“You can’t possibly meet someone right now. When I met Nick, I was already totally notorious”—note: Nora was the only person who could make that word sound neither braggy nor sinister—“and he understood exactly what he was getting into. You can’t meet someone until you’ve become what you’re becoming.”—SEEING NORA EVERYWHERE
Because: I find it disappointing a number of commenters are accusing Lena of opportunism with this. Take it for what it is: a heartfelt, meaningful tribute from a young writer to her mentor, a relationship that assuredly would have been richer and more full, if only for more time.
She explained that you cannot wait around for someone to give you permission to tell your stories.
Because: I have a fond relationship with the powers and personalities behind Casa Mun, us having first encountered each other at the start of some phase of both our careers. I was working on my first big freelance travel writing assignment, which was about international cuisine in closed door restaurants in Buenos Aires, while Casa Mun had recently started hosting dinners. Since that initial meeting more than a year ago at this point, we both have grown in our careers, albeit in different industries.
I devoured the author’s writing style and narrative, too. I think this piece is a bite-sized example of food/travel writing that gets it right, in that it is more than “I went here and ate this and it was good” in that it tells personal stories within a cultural context.
“Poor Mexico,” its former president Porfirio Díaz is said to have remarked. “So far from God and so close to the United States.”—Cocaine Incorporated
Because: I’ve been around my dad, who was born in raised in Mexico, where the majority of his family still lives, a few times when the conversation has turned to the drug war. He’s always said, “It’s a U.S. problem being fought on Mexican soil.” This article validates and brings that point home. It’s an interesting way to research and report the problem, as well. I think the amount of bloodshed associated with the trade was a bit downplayed, but at the same time I do think it’s too heavy a point of focus in much of the mainstream media, painting Mexico as some entirely anarchic, hopeless land.
Because: The gym I frequented when I lived in the Palermo Soho neighborhood was a hoot. It was such a scene in this warehouse-like space, and I wrote about over on Tara and Karina Go Out. It also had a lot, a lot of attractive members. When my roommates and I first started going when we moved to Buenos Aires and knew no one save for a few souls, we would brainstorm aloud about how to meet people. Back then in 2010 we decided our gym needed to throw a party. Despite being a seemingly social place with crowd of people looping through machines which if weren’t already broken always seemed on the brink of collapse, and packed classes that turned into rave-like workouts, there really was no organic or non-creepy way (no, I do not need help stretching) for people to meet at the gym. As far as we know that Always Club party never happened, but something similar it seems did. I’m now in a new hood and no longer belong to that other gym, but I would not be averse to attending a shindig it sponsored.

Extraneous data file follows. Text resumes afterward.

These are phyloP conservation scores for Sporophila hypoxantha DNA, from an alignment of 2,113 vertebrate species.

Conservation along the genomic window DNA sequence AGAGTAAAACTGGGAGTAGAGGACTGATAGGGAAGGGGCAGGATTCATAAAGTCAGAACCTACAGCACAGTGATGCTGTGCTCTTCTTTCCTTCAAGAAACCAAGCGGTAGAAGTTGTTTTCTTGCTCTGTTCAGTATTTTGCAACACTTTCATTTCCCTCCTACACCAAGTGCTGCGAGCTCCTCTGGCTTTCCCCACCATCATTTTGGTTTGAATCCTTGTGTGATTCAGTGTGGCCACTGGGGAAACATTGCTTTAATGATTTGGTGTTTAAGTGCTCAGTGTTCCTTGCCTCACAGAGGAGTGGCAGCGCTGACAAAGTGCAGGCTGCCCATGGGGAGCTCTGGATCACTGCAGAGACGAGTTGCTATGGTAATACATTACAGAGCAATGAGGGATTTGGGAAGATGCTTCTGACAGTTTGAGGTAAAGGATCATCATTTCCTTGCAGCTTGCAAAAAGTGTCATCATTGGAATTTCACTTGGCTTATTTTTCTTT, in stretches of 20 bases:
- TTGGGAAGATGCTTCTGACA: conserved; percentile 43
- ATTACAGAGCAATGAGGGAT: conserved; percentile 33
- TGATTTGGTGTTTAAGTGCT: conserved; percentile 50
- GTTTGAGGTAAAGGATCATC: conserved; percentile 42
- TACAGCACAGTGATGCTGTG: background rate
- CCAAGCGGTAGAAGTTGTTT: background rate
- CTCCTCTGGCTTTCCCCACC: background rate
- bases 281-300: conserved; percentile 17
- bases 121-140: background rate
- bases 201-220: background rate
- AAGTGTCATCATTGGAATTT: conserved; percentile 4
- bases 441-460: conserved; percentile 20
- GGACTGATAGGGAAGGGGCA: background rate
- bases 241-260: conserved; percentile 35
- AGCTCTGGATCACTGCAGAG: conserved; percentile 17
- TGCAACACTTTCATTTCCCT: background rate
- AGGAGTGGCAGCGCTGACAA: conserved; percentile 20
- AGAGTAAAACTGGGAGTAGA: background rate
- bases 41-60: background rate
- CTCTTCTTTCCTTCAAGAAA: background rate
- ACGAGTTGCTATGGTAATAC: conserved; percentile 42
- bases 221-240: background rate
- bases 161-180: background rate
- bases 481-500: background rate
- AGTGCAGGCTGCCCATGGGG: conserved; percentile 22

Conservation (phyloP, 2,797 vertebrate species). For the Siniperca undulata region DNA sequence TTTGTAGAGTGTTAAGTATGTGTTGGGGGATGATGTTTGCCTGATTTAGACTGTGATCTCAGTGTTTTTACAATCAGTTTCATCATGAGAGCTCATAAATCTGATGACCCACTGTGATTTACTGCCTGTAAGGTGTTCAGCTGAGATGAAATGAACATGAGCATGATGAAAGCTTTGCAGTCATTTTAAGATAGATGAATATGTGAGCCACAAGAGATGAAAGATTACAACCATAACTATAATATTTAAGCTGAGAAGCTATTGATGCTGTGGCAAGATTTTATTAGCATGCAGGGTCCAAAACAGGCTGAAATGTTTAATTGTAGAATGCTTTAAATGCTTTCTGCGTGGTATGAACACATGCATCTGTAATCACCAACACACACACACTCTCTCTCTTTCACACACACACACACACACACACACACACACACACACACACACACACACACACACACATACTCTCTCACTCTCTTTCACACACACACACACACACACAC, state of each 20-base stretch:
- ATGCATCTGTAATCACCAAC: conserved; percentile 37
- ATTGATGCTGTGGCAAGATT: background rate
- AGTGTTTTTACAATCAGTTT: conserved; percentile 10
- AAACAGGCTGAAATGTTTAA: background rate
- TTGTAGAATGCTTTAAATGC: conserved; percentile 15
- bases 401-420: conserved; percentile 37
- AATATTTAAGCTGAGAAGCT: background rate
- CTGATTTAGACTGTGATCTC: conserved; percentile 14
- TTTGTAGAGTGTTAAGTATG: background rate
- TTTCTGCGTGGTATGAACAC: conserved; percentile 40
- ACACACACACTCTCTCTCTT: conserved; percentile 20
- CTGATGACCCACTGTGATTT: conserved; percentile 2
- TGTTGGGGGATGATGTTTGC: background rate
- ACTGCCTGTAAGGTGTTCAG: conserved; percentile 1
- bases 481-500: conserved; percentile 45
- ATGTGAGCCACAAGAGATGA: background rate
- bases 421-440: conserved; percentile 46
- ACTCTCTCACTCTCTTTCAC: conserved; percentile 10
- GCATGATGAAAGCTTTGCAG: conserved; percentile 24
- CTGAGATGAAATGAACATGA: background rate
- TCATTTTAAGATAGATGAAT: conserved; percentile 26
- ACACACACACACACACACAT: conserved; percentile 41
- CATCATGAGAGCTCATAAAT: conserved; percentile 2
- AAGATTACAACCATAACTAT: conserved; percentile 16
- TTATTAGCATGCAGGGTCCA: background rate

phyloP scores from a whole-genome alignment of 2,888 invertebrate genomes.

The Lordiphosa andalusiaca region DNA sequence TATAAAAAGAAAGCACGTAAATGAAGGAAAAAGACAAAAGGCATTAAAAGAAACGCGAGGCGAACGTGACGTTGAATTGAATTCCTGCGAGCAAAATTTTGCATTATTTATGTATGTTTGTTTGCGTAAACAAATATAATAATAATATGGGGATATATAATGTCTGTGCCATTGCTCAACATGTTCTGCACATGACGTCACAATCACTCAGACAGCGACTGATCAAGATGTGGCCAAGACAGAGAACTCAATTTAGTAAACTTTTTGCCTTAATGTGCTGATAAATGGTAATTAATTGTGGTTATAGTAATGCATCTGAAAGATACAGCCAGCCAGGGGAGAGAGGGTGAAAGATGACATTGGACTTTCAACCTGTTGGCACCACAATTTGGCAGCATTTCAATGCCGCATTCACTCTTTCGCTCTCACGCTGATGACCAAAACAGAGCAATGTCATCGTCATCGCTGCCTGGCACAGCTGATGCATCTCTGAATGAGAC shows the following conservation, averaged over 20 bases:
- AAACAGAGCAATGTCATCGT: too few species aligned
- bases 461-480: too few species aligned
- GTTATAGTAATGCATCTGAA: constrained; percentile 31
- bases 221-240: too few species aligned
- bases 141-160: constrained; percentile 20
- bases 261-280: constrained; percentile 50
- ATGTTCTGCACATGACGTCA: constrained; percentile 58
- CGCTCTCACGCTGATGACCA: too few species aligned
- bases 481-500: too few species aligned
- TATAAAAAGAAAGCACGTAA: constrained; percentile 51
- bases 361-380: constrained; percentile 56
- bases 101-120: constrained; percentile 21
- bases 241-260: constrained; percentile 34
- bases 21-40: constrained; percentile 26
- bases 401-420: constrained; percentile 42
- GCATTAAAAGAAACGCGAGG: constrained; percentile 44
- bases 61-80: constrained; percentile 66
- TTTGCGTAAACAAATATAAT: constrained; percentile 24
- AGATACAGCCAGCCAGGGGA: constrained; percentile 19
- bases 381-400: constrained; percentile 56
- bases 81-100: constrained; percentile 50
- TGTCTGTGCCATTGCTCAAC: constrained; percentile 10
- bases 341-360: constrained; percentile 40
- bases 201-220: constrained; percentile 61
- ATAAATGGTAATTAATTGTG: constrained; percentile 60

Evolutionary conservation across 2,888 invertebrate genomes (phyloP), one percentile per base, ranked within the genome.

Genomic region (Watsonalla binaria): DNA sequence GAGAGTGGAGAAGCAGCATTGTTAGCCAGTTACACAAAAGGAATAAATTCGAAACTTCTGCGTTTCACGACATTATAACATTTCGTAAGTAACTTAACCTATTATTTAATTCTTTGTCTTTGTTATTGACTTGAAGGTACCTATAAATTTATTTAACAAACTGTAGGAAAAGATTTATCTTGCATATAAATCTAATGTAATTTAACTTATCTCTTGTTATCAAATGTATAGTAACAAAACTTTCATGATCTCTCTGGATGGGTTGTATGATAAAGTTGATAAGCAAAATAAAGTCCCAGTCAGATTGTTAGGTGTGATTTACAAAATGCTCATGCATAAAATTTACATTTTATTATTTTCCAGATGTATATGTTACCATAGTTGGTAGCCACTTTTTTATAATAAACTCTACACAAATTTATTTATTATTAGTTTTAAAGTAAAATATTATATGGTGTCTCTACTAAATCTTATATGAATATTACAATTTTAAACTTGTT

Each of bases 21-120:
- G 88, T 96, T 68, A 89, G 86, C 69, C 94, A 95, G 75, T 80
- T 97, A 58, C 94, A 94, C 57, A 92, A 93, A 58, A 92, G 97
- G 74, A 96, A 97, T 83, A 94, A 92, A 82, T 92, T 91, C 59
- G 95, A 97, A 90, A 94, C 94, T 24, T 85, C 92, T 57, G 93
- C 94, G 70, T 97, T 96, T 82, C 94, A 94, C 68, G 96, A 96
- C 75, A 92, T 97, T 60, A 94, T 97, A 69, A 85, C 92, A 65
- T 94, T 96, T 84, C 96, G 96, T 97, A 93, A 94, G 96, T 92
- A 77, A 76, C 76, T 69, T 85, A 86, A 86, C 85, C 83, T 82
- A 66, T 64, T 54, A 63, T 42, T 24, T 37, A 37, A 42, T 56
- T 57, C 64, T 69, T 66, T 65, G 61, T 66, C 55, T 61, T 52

Because:To begin, who considers New Jersey, specifically the Lambertville area, “the country”? I supposed most places when compared with New York City could be. That’s not the point, though. The point is that this piece is chock full of food-related love and respect for my home state of New Jersey: “The Garden State” and I beam with pride. (Maybe this article makes that moniker seem more sensible.) One of my closest friends lives in Lambertville and could very well be neighbors with Jim Nelson in “the country.” The Bent Spoon in Princeton is one of our favorite spots, and the next time I am home I will check out the others, where if chance has it I’ll run into Mr. Nelson.
Because: It has been 14 years since SATC premiered, and this article perfectly encapsulates some ways things have changed since then in a snappy listicle. Also, there was no mention of Girls and I commend them for that, because I think most people would have been tempted to slide it in, somewhere.
One difference, though. I’d like to think it would have been somewhere in South America Carrie would have followed Aleksander Petrovsky to. Buenos Aires is just sooo European, you know.
Because: This article! This video! I die. Simple, sweet, fun, culturally informative, delectable. And no matter how great we think we are in the U.S. and how cool everything is that we’ve got and create, Parisians will always be the coolest. Who wouldn’t want a Parisian’s approval? And there really is no mental (and then caught-on-video) image better than the stereotypical snobby, perfectly coiffed Parisian type attempting to bite into an over-sized, juicy, messy burger purchased right from a truck.
“If this all sounds like scientific justification for afternoon naps, long showers, and Russian literature, you’re right. “We always assume that you get more done when you’re consciously paying attention to a problem,” Schooler told me. “That’s what it means, after all, to be ‘working on something.’ But this is often a mistake. If you’re trying to solve a complex problem, then you need to give yourself a real break, to let the mind incubate the problem all by itself. We shouldn’t be so afraid to actually take some time off.”—THE VIRTUES OF DAYDREAMING
Because: Can or is multitasking lumped in here? (Case in point: this post.) I thought this was common knowledge by now, like the “shower moment” referenced in 30 Rock, but a reminder, especially from The New Yorker, can’t hurt. I always think of how once, a thesis paper I was struggling with wrote itself right out in my head when I was on a long run.